Lacrosse gains fans, players as recognition spreads

Leaders of the Aztec Lacrosse Club are starting to see results from their nearly 14 years of determination to bring wider recognition to the sport, as well as a new generation of devotees.

Leaders of the Aztec Lacrosse Club are starting to see results from their nearly 14 years of determination to bring wider recognition to the sport, as well as a new generation of devotees.

Established in 2003, Aztec Lacrosse is a club sport at Corona del Sol High School. What makes it so unique, however, is that it doesn’t focus just on high school athletes—it welcomes kids K-12 and aims to introduce the sport at the earliest age possible.

“Our youth is going to feed our high school program,” said Kathy Wachtel, Aztec Lacrosse Club Booster president. “We’re being very aggressive this year in trying to get into the elementary schools and middle schools and just expose the sport to the kids.”

Two years ago, it was a challenge to fill all the roster spots needed to make the program complete. Now, in 2017, the dedication to spread the word seems to have fixed that concern.

“This past spring, we were able to field all our own teams because of the expansion of the youth program,” Wachtel said. “It’s super exciting.”

Wachtel and other highly motivated parents spend time at schools in the Kyrene district to inform young athletes about the opportunity to play in a sport that’s been growing in popularity.

Their work is complemented with free clinics staged by Remo Montalbano, who serves as program director and head coach of the high school team.

The clinic is Montalbano’s way to enlighten the younger generations about the sport he loves.

“We show them some basic skills, but really it’s ‘come try lacrosse for free’,” he said.

In 2015, Montalbano began his tenure as head coach at the high school level. A former college player, he was a three-year captain and a four-year starter for Dominican College in New York, where he scored over 100 collegiate points.

He went on to graduate school at Grand Canyon University, where he served as an assistant coach for four years. He said he made the move to the high school because he felt he was ready to be a head coach.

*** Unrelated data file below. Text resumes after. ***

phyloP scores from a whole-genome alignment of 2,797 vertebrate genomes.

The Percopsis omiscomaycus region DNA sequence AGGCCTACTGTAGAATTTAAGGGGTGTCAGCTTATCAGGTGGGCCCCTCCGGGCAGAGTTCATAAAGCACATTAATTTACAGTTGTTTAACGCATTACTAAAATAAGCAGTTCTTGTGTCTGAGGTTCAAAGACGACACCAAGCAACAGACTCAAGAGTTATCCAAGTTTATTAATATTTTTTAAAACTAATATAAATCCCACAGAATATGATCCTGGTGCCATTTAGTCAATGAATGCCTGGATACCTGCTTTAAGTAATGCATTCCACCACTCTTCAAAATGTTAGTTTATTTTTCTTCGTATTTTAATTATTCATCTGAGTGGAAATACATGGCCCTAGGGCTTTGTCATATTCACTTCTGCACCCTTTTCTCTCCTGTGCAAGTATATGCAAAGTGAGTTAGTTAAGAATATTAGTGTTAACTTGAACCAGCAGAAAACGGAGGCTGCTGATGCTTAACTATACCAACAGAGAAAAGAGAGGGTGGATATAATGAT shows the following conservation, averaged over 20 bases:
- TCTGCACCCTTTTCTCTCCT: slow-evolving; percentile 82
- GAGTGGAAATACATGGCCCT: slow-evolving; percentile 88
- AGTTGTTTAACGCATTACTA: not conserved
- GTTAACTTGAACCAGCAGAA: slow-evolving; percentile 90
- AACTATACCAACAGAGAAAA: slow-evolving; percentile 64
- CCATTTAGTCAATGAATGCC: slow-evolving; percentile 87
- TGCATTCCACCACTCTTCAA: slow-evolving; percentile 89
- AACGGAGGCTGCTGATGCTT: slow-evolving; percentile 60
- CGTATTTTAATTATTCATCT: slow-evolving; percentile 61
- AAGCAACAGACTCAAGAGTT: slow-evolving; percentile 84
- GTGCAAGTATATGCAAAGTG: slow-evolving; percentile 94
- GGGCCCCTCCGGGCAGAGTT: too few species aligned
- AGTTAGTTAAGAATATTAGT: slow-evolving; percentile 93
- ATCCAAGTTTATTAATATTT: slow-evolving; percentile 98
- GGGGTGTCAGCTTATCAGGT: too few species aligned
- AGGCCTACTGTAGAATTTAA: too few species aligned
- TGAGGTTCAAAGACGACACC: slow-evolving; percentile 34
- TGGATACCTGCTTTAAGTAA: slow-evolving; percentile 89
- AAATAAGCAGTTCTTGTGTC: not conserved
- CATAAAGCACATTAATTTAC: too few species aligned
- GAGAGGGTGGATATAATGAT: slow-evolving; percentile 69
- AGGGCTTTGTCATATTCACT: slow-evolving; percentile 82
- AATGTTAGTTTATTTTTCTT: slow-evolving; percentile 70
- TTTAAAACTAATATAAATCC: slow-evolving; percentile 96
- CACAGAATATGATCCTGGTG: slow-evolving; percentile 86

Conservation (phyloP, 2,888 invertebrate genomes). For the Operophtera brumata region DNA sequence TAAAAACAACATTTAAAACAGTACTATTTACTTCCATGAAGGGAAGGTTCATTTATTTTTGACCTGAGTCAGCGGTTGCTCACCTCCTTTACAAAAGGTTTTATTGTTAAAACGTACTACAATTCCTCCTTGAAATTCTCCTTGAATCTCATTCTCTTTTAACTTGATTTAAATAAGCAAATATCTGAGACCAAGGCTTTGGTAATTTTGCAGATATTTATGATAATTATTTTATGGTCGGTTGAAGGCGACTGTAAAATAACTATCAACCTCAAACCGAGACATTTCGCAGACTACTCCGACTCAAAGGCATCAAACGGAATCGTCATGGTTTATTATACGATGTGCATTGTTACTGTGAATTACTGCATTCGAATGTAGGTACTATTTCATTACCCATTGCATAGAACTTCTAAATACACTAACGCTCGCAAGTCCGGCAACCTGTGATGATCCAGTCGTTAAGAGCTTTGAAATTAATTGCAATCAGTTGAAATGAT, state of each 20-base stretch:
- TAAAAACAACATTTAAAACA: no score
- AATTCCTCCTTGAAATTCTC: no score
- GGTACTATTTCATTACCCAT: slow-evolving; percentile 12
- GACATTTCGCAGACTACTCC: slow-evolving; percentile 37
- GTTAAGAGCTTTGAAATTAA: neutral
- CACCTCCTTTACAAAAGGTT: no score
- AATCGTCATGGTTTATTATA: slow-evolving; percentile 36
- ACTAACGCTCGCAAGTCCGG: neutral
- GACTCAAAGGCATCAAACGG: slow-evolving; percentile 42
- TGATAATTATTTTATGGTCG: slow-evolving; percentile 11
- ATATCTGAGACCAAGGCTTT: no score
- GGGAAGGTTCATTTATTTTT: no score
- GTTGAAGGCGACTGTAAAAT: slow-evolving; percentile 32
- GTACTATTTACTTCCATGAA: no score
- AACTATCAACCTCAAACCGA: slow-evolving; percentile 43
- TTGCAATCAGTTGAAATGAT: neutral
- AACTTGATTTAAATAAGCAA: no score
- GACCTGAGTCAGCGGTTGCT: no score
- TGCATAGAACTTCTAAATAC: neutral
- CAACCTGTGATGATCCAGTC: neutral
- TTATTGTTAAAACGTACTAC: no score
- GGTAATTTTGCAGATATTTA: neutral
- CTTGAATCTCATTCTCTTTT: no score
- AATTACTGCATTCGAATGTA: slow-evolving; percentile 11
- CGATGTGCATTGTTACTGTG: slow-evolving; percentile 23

“It was also an awesome opportunity that popped up,” Montalbano said in 2015. “The timing was really, really awesome.”

Montalbano was one of those who preached building the youth program in its early days.

“When we first started doing the free clinics, we maybe had only 20-30 kids and almost half of those were in high school,” Montalbano said. “A year ago, we had about 40 kids.”

Now, Montalbano calls the clinics ‘a borderline event.’ Earlier this month, the club had 70 kids register; 60 percent had never played lacrosse before.

Montalbano said he is obviously excited about the increase in interest, but is not surprised one bit.

“It’s a great game,” he said. “It’s a fun game. It’s a mixture of a lot of different sports.”

“I’m just happy that the word-of-mouth is starting to spread and we’re getting better as a team.”

While the main focus is on the younger kids, Montalbano is also dedicated to improving his high school athletes, not just as players but as men as well.

“They’ve been great as far as giving back to the youth,” Montalbano said. “We’ll cut a couple practices short and they’ll go down and scrimmage and play with the youth players a couple times during the season,” he said.

“The kids really love it.”

While one goal is to continue to stimulate youth involvement, the high school program is always looking for additions to the team.

Since Aztec Lacrosse is a club team at Corona, it doesn’t officially qualify as an official varsity sport.

Therefore, students at Tempe High, Marcos de Niza and McClintock are eligible to play on the Aztec team based on district boundaries.

Montalbano said staff at Corona have been widely supportive in their efforts to grow the sport, yet he believes it will be a while before the team is sanctioned as an official varsity sport.

“When those first crops of youth players—with everyone putting in all this hard work—come up (to the high school level), I think it has a legit chance to go then.”

For now, the players, parents, coaches and volunteers will keep grinding away.

Their focus right now is on the next free clinic on Saturday, Sept. 16 at south Tempe’s Benedict Park from 6-8 p.m.

You can learn more about the club at www.azteclax.club